Update on Spectrum: Billing systems scheduled to be merged

Update on Charter Spectrum Time Warner Cable Bright House Networks billing systems integration for enterprise customers.

Back in May 2016 when Charter officially closed the deal to acquire Time Warner Cable and Bright House Networks, they took on a monumental task of merging many different systems to make one cohesive customer experience. (As a disclaimer, my company does sell and manage Spectrum Enterprise services.)

This deal was worth over $60 billion and effects over 90,000 employees and 25 million customers with significant coverage in 48 states. Among old school telecom pros, the move to snag Tom Rutledge from Cablevision in late 2012 and relocating the headquarters to Tom’s backyard in Connecticut was a sign of big things to come.

As it stands today, Spectrum does not have an online payment option for enterprise services that allows you to view your bill or even your bill amount. Bright House did have a platform but it was recently taken down after performing some maintenance, pointing customers to the Spectrum Business billing log in.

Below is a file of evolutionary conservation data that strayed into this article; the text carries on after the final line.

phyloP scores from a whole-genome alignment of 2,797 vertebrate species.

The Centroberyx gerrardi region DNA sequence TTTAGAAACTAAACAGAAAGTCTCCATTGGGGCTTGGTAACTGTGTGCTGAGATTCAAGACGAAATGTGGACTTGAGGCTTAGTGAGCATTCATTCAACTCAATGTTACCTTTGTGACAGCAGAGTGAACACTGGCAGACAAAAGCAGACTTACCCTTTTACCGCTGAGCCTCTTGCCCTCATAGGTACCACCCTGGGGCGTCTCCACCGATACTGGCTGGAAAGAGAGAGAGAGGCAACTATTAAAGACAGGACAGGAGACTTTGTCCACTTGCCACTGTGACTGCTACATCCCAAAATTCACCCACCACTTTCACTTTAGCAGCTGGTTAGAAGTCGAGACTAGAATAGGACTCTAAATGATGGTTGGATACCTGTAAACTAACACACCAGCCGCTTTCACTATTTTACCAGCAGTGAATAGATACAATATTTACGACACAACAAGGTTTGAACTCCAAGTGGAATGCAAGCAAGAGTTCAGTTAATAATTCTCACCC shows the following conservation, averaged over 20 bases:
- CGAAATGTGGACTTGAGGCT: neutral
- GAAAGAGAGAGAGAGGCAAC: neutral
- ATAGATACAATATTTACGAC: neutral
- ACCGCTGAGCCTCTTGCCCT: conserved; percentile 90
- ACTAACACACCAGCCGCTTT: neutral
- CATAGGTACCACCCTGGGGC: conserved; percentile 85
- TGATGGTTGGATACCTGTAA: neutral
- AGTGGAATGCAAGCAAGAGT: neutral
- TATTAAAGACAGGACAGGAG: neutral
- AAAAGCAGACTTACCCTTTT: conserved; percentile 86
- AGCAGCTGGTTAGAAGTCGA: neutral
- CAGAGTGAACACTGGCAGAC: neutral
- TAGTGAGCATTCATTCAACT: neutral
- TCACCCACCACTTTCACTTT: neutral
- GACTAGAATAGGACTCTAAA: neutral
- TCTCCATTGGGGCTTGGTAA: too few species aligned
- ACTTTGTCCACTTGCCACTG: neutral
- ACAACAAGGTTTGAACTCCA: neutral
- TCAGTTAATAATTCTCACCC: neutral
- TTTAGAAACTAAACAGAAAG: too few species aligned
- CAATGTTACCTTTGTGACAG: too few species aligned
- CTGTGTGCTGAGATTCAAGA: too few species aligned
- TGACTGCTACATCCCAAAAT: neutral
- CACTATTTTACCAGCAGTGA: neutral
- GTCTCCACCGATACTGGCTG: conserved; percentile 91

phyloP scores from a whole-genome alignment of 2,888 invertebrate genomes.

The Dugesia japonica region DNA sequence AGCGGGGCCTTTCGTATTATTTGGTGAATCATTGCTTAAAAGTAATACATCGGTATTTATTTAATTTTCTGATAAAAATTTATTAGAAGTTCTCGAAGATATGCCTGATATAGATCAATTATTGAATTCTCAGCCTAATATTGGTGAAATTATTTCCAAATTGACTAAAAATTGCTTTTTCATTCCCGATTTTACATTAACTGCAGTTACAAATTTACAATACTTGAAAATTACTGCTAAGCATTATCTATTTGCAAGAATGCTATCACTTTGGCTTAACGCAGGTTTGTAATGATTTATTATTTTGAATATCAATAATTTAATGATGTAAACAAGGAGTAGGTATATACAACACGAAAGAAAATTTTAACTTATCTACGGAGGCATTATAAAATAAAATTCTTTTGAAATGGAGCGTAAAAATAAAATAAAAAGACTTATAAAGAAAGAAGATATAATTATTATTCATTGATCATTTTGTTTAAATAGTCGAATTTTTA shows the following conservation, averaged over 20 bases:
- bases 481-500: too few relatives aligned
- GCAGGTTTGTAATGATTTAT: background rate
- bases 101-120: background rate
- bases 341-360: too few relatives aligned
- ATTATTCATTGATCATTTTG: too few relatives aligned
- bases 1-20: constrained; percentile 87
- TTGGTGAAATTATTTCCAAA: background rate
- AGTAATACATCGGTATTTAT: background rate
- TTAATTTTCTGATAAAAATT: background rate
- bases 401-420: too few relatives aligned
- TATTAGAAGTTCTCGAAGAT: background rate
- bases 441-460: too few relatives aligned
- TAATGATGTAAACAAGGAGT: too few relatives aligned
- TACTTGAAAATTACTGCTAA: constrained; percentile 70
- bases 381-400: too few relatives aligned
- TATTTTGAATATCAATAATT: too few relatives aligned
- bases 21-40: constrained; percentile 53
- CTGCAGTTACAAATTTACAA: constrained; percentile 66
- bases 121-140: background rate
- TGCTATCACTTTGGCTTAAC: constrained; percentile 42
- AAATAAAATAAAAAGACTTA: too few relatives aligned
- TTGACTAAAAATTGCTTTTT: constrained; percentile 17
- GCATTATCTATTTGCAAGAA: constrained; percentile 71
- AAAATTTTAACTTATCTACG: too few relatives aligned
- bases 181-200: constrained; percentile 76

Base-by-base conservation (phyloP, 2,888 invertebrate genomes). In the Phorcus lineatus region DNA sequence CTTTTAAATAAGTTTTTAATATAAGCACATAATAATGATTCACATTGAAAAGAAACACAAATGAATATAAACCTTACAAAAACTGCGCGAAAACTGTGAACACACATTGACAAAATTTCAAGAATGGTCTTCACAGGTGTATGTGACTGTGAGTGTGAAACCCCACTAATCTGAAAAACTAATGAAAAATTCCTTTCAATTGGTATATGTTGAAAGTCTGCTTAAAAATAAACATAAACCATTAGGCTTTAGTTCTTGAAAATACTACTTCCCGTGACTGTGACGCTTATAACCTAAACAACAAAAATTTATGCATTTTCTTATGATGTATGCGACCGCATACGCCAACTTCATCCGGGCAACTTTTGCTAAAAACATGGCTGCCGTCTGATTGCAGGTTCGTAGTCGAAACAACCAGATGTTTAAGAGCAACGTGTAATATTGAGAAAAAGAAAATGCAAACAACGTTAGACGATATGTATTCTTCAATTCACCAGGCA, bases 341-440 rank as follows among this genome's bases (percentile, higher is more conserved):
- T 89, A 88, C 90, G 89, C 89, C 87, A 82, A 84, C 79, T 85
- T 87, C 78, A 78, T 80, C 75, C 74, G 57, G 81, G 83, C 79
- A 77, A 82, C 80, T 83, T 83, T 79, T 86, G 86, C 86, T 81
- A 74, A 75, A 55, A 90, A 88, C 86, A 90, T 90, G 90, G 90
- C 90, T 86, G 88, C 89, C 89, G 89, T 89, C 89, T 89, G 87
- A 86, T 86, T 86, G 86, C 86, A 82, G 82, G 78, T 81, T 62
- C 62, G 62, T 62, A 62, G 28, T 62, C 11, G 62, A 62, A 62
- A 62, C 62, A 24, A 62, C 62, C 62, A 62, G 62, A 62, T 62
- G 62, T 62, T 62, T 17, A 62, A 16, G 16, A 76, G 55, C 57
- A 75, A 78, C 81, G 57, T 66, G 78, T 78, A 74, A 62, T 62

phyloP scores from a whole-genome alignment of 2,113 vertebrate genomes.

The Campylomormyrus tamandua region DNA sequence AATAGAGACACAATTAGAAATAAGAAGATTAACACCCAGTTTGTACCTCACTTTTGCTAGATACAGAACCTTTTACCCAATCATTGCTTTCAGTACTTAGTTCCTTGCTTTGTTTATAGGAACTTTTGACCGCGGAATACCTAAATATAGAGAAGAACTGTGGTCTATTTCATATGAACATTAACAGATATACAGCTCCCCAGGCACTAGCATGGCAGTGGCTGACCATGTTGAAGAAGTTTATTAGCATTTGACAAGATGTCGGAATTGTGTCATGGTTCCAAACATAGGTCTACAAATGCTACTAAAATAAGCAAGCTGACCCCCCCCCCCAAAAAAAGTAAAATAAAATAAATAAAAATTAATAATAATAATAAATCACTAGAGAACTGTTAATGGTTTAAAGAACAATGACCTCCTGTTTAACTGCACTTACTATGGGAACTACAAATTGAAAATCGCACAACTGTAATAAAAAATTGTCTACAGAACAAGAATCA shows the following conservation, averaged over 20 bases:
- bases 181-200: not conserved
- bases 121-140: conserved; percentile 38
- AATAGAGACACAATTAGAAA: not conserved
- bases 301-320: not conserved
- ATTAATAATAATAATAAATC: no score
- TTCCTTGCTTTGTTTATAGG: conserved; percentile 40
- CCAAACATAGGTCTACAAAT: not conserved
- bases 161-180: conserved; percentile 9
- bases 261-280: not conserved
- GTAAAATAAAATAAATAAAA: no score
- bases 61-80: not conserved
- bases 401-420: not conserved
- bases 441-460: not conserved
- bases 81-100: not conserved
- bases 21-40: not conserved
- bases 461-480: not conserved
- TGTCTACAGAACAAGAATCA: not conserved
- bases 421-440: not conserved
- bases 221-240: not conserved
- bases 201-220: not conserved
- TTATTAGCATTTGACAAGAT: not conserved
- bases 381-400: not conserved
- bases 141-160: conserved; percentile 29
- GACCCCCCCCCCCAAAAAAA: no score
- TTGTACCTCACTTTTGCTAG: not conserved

Though this a great inconvenience, management is doing a great job within customer service. Calls are answered quickly and the customer service reps are professional, knowledgeable and friendly. The same can be said about the Bright House Networks side of the house. More importantly, their call center routing works well making it easy. In fact, I can see how some may like the human touch. In fact, they’ve been very big on asking customers for feedback during surveys after a call.

Rumor has it that the full billing system merger is being road mapped for August of 2017 but Charter’s VP of External Communications has yet to respond with confirmation but got. To their credit, a response to the question would really hold a lot of people’s feet to the flame.

For those that don’t know, telecommunications billing systems are extremely complex with various permutations of product sets, it’s usually easiest and most common to keep systems separate for example residential from small business from enterprise. Netcracker is a common platform but the old rule of garbage in garbage out applies. A lot of the info is old and from previous regimes requiring a highly manual process. In fact, the recent fraud issues impacting CenturyLink is an example of the inefficiencies plaguing many telecoms and ISPs.

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